Nebraska research specialists define ecofallow as controlling weeds during the fallow period by using herbicides and/or tillage with minimum disturbance of crop residues and soil. This concept has been used for over 20 years. Ecofarming is defined as, a system of controlling weeds and managing crop residues throughout a crop rotation with minimum use of tillage. This technique is used to reduce soil erosion and production costs while increasing weed control, water infiltration, moisture conservation and crop yields. No-till sorghum fits well within an ecofarming system.

Ecofallow helps maximize soil water storage. Maintaining crop residue cover is important to increasing stored soil moisture in the following three ways:

  1. Reducing run off
  2. Increasing soil infiltration
  3. Reducing evaporation

Scientists from Kansas State University report rain falling on bare soil can seal off the soil within the first 30 minutes, depending on soil texture and rainfall intensity. As little as one half inch of rainfall can seal the surface of bare soil.

Snow trapped in sorghum field residue.

When the soil surface becomes sealed, infiltration slows or ceases and water begins to run off. Surface residue slows runoff and can increase the available time for infiltration by two to threefold. Soil residue, especially standing stubble, provides an added benefit in trapping snow. In western Kansas, moisture from snow can add 1.6", in an area where soil water available to plants from rainfall is only about 2.5" (10" rainfall during growing season and 25% efficiency). The University of Nebraska reports trapped snow can result in one to three inches of additional water being available for crop production, making snowfall an extremely valuable source of soil moisture. Tillage regularly results in significant soil moisture losses. Data from Colorado shows soil water losses from different tillage operations in Table 1.

Table 1: Water losses per acre following various tillage practices.
Tillage Operation 1 day after tillage 4 days after tillage
Disc 0.33" lost 0.51" lost
Chisel 0.29" lost 0.48" lost
Sweep Plow 0.09" lost 0.14" lost

Crop Rotation Considerations

Evaluating yield results from multiple locations, two conclusions can be made.

  1. Wheat yields were slightly lower in wheat-sorghum-fallow (WSF) than in wheat-fallow rotations (WF)
  2. Continuous sorghum yields were lower than WSF sorghum yields

If over 3 feet of soil moisture is available, sorghum can be successfully planted following a previous sorghum crop. A good management approach is to probe for soil moisture before planting.

Growing Wheat Under Ecofallow Management

Plant wheat seed that has been professionally cleaned to provide good germination and stand establishment, to help reduce weed competition. Planting in narrow rows will provide ground cover more quickly, but drills with wider spacing may produce better stands under dry soil conditions. Check wheat fields in early March and spray broadleaf weeds if necessary. Use a straw spreader on harvesting equipment to distribute straw evenly rather than in rows. Spray weeds with a burn-down herbicide after wheat harvest.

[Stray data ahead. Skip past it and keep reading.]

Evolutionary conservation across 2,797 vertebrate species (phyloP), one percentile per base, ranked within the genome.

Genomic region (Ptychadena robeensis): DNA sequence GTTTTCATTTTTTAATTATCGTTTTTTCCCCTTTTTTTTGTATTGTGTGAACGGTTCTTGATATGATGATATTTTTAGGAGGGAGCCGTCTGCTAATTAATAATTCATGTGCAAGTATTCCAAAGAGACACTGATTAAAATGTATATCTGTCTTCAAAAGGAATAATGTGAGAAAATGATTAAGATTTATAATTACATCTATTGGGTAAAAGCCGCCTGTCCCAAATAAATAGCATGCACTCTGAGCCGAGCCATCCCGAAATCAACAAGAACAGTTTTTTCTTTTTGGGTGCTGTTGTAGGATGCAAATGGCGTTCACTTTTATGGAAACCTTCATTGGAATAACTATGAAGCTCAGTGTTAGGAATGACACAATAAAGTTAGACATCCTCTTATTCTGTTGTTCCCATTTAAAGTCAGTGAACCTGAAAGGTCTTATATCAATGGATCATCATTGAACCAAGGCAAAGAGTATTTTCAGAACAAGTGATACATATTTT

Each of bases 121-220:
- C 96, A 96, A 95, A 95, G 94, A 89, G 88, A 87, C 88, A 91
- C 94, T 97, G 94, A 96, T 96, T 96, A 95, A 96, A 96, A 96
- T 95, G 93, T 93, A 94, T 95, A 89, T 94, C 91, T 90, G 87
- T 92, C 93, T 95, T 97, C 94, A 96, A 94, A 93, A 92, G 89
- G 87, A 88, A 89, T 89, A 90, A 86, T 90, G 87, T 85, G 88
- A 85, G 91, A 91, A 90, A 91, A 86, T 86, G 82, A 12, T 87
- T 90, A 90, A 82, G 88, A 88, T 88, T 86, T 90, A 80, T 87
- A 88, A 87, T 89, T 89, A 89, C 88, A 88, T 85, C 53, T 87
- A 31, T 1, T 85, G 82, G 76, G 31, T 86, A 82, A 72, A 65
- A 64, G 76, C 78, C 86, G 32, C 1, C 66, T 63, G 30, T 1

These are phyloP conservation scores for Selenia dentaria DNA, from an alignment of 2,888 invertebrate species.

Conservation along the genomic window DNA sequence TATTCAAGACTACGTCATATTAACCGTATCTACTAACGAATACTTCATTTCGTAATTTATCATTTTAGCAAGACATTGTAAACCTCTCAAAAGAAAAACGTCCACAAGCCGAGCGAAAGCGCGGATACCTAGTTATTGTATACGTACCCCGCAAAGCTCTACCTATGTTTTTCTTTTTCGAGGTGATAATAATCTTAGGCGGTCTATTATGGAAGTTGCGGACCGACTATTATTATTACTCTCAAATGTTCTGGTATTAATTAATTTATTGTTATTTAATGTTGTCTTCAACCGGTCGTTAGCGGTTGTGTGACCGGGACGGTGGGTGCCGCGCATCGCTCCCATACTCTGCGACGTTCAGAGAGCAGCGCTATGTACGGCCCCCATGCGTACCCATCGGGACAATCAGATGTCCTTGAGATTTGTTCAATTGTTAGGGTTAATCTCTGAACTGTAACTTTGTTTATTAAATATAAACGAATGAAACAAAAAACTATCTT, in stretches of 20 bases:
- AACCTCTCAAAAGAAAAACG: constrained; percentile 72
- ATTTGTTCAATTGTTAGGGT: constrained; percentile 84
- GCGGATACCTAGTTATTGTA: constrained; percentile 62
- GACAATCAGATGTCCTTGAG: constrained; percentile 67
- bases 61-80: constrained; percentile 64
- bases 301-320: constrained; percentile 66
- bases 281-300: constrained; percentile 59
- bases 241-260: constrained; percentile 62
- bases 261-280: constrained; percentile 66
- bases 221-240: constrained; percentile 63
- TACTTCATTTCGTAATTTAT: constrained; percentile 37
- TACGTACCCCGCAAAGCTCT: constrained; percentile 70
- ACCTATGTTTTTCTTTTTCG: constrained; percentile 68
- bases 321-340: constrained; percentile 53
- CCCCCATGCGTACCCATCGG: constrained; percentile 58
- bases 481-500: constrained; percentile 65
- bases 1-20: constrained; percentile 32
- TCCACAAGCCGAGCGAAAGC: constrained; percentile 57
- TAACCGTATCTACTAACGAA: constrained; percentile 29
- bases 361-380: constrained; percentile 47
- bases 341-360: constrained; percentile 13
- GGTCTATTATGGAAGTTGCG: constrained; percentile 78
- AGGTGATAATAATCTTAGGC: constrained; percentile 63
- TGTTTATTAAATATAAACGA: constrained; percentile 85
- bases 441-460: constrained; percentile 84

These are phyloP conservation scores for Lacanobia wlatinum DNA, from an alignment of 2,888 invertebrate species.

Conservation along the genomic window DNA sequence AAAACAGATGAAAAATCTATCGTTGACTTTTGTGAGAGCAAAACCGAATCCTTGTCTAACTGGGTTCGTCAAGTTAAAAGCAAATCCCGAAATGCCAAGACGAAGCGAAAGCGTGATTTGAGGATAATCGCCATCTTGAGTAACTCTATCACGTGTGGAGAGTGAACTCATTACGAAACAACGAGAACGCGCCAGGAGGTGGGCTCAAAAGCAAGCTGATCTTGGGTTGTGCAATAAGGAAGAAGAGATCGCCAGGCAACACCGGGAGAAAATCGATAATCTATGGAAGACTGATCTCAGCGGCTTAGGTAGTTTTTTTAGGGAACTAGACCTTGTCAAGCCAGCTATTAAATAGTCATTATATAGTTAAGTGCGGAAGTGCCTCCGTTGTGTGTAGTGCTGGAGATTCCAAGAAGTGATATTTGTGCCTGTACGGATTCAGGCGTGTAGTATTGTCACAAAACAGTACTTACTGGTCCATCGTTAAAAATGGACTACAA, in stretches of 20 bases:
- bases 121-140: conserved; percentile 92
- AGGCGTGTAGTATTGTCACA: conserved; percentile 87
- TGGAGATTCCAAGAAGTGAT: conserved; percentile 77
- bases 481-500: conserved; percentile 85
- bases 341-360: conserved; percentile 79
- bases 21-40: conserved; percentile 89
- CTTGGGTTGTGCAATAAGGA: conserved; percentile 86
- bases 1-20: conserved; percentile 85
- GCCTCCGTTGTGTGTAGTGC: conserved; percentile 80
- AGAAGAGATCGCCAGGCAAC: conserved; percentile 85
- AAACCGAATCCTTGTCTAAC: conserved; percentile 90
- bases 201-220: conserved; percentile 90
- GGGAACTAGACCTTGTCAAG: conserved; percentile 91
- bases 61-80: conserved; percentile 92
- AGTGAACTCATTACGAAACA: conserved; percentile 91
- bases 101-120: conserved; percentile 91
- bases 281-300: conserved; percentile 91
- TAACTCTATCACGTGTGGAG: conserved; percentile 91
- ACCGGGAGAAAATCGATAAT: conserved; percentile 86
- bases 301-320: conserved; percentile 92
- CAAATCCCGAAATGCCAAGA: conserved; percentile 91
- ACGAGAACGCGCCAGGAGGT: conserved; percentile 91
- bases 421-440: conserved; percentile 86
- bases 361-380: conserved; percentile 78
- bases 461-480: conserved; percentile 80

Field probe - Sorghum

Note use of six foot probe in the foreground.

Residue Management

Residue covering 20% of the soil surface can reduce erosion by 50% compared to soil with no covering. Residue on 40 percent of the soil surface can reduce erosion by 75% compared to bare soil.

Fertilization of Winter Wheat

Proper fertilization is essential for good grain and straw yields. Use soil tests to determine fertility plans for desired yields. Phosphorus is very important in winter wheat, as adequate fertility makes the crop more competitive with winter and spring weeds. Dual injection of anhydrous ammonia and phosphorus in 12-inch spaced bands is an effective pre-plant fertility method. Avoid top dressing when soil is wet or soil compaction will result. Ecofallow used with No-Till increases soil moisture.

The following data tables show advantages of tillage methods for increasing soil moisture to following crops.

Table 2. Fifteen-year soil moisture results from various tillage methods in Akron, Colo.
Years Tillage System Number of Tillage Passes Annual Rainfall Fallow Water
1916-30 Plow 7-10 17.3" 4.0" Storage
1931-45 Disk Conv. Till 5-7 15.8" 4.4" Storage
1946-60 Improved Conv. Till 5-7 16.4" 5.4" Storage
1961-75 Stubble Mulch Min Till 2-4 15.3" 6.2" Storage
1976-90 Min Till to No-Till 0-2 16.2" 7.2" Storage
Table 3. Comparative yield values of 2 crops from 1" of soil moisture at various dryland locations
(Water Use Efficiency - lbs./acre/inch)
Location Wheat Grain Sorghum
Tribune, KS 144 lbs. 280 lbs.
Garden City, KS 163 lbs. 290 lbs.
Walsh, CO 118 lbs. 215 lbs.
Bushland, TX 87 lbs. 216 lbs.

Getting Started in Ecofallow

Starting an ecofallow system requires determining a desired crop rotation. Options include wheat-fallow (WF), wheat-sorghum-fallow (WSF), or continuous sorghum (SS) rotations.

Kansas State University research shows wheat fallow did not return enough to cover expenses without government payments. Their data also shows WSF rotations will return a profit without government payments and with less relative risk than WF rotations. Continuous sorghum and WSF systems were most profitable in Texas.

The following graphs show grain yield results from different locations in the Great Plains under various crop rotations.

Comparison wheat/sorghum yields - TX
Comparison wheat/sorghum yields - Garden City, KS
Comparison wheat/sorghum yields - Hesston, KS

Fertilization of Grain Sorghum

Starter fertilizer is important in no-till cropping due to potential cool soil conditions at planting and the difficulty of incorporating this into the soil. There are a number of benefits from starter fertilizer, such as increased early growth and more uniform plant development. University of Nebraska data shows yield increases from starter fertilizer are more dramatic in soils testing low in phosphorus (15 ppm or less). Kansas State University researchers evaluated starter fertilizer (30-13-0) and determined adequate applications hastened sorghum maturity by six days.

Weed Control

Weed control is critical in ecofallow cropping systems to help prevent the loss of soil moisture to non-crop plants.